Curriculums like Activate and Globaloria are available for teachers to include video games in their lesson plans. Game development tools are readily accessible to anyone with a computer and an Internet connection. Programs like GameMaker andGameSalad are free to download and include tutorials. Products like Beta: The Gameand Game Star Mechanic teach children basic coding, game design and analytical thinking skills. Extracurricular youth programs like BlackGirlsCode.org,GirlsWhoCode.org, the ClubTech program, Code.org and more are available to kids who are interested in learning how to code.
There is a small movement reforming the way we teach STEM, but it is a slow trickle compared to the increasing technical demands of our globalized and connected world. Without a unified and modernized STEM education curriculum that holds our students' attention, our children will continue to lag behind in the very subjects that hold the keys to their future.
Youth Uprising (YU) a trans-formative community center in East Oakland reached out to me to help consult on a new after school program focused on bringing STEM topics and game development together to create an on ramp for under served youth into the Tech fields.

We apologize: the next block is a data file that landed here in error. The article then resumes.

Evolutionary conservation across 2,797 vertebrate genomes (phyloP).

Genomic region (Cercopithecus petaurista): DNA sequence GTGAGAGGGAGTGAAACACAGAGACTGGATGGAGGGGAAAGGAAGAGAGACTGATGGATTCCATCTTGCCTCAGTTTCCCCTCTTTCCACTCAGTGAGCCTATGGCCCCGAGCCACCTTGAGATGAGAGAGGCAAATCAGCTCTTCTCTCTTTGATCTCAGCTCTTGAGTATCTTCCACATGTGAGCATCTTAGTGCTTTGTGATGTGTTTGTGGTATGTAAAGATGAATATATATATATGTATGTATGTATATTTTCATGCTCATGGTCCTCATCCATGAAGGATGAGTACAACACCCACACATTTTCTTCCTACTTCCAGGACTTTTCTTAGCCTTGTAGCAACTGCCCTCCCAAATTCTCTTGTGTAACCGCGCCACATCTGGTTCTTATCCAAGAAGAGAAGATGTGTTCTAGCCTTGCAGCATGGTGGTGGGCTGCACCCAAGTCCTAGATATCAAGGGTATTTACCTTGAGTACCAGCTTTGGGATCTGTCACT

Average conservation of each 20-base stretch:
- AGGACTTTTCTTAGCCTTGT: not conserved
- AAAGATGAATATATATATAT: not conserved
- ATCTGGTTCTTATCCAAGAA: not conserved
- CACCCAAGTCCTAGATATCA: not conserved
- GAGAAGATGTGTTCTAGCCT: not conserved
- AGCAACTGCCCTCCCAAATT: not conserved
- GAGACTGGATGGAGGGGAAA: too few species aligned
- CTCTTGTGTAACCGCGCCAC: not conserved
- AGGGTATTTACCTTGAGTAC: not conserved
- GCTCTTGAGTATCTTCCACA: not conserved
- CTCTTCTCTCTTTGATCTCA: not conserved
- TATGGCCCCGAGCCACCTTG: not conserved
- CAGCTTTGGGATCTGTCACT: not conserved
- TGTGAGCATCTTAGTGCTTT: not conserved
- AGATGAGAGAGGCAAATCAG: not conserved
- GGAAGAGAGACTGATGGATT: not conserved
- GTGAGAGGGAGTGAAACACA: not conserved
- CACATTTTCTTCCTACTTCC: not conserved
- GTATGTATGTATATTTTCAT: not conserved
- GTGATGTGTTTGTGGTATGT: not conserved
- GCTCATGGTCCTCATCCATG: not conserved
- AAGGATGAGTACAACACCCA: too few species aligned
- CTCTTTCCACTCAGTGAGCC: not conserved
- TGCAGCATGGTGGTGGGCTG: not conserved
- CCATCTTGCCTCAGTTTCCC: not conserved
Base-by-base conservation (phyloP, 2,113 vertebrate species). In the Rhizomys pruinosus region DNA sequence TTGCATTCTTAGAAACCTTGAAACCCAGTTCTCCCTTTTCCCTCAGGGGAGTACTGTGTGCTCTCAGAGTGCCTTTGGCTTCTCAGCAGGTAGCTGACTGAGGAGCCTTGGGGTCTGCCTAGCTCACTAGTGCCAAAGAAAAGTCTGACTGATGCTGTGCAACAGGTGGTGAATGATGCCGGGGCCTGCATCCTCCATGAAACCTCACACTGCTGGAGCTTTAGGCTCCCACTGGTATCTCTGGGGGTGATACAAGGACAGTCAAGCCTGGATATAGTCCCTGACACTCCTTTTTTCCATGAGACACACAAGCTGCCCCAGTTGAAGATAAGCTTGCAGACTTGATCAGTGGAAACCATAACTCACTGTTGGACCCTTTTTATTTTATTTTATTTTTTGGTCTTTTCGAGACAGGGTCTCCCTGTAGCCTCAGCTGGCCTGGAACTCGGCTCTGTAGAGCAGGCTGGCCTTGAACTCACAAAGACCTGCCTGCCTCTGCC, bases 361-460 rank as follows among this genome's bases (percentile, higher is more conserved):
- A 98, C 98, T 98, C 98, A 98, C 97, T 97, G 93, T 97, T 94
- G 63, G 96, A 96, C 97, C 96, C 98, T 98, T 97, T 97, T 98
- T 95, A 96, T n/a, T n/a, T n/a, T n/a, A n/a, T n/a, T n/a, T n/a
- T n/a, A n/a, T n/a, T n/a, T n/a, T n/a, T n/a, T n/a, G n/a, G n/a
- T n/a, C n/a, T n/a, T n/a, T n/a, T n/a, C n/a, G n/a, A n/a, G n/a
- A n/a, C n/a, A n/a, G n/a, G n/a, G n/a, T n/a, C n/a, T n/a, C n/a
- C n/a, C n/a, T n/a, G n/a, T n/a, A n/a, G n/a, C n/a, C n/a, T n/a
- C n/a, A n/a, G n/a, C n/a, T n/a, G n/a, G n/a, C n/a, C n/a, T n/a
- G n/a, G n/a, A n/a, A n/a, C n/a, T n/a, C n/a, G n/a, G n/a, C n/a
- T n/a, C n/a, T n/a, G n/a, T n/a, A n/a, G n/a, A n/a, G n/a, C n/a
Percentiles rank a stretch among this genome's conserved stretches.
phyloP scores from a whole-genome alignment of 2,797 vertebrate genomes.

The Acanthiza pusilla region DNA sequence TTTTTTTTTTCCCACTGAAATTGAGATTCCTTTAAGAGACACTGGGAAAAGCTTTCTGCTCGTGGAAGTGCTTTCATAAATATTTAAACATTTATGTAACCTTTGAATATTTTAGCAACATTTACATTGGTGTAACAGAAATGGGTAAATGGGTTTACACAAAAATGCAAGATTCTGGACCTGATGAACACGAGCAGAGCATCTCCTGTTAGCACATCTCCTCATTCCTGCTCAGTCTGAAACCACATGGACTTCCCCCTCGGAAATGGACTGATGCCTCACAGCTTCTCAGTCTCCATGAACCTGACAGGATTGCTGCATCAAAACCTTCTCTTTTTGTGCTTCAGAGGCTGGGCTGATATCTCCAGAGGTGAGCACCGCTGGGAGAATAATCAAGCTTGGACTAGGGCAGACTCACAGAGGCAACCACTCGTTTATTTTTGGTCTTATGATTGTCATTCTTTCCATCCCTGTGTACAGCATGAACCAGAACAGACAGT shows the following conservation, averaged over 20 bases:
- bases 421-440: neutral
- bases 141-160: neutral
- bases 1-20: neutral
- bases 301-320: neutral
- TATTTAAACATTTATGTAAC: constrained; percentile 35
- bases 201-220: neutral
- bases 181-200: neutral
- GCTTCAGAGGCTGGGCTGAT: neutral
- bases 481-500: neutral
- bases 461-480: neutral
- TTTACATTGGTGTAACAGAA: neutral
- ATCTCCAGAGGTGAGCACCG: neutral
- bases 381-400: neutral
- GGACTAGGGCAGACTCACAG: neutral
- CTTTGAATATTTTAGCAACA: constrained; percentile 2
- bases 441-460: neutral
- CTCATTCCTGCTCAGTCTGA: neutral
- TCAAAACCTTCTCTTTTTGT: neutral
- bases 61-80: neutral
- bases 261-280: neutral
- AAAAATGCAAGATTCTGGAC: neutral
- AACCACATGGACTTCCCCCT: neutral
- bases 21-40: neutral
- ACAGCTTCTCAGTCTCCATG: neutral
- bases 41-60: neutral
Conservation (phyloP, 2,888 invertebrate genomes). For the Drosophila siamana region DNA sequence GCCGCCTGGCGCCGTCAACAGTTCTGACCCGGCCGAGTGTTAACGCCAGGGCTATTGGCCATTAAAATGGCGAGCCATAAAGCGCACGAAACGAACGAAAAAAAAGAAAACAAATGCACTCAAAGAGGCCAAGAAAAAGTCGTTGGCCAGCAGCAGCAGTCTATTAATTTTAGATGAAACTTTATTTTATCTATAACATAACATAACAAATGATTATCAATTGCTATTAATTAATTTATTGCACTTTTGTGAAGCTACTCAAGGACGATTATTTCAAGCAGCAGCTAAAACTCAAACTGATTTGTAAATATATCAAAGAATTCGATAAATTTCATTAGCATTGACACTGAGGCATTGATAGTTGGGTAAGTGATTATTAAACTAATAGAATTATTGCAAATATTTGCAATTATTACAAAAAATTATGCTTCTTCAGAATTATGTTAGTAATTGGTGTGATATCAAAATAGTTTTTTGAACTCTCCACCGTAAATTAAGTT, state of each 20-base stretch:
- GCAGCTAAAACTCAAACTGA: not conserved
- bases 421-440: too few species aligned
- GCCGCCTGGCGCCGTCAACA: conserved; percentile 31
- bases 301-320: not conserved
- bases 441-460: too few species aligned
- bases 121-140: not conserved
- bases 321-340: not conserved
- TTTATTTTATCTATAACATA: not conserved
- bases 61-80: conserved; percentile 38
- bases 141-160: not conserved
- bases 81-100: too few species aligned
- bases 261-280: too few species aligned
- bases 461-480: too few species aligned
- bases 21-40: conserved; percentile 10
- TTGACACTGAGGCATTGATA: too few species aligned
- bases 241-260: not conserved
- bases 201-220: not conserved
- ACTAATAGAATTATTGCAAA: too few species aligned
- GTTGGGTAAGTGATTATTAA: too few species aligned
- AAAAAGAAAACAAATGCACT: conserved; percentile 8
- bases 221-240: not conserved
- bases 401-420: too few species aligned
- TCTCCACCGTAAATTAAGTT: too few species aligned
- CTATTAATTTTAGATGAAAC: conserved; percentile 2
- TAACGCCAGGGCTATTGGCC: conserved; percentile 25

My organization, Blacks In Gaming, collaborated with Y.U. and E Line Media on an 8 week curriculum using Game Maker to teach kids basic coding, game design, and analytical thinking skills. I taught the second semester during Spring of 2013. I was amazed by the student ability to grasp the concepts quickly. I am proud and honored that Project A Game was recognized by California governor Jerry Brown on Sept 16, 2013.
MICHEL MARTIN, HOST:
I'm Michel Martin and this is TELL ME MORE from NPR News. Coming up, if your seven-year-old was topping out the weight charts for her age, what do you think you'd do? Sign her up for dance class, cut out dessert, wait and see what happens? We'll hear about the steps one mom took when she realized her daughter was losing the battle of the bulge and the incredible blowback she got from friends and family. She'll tell us about it all in just a few minutes.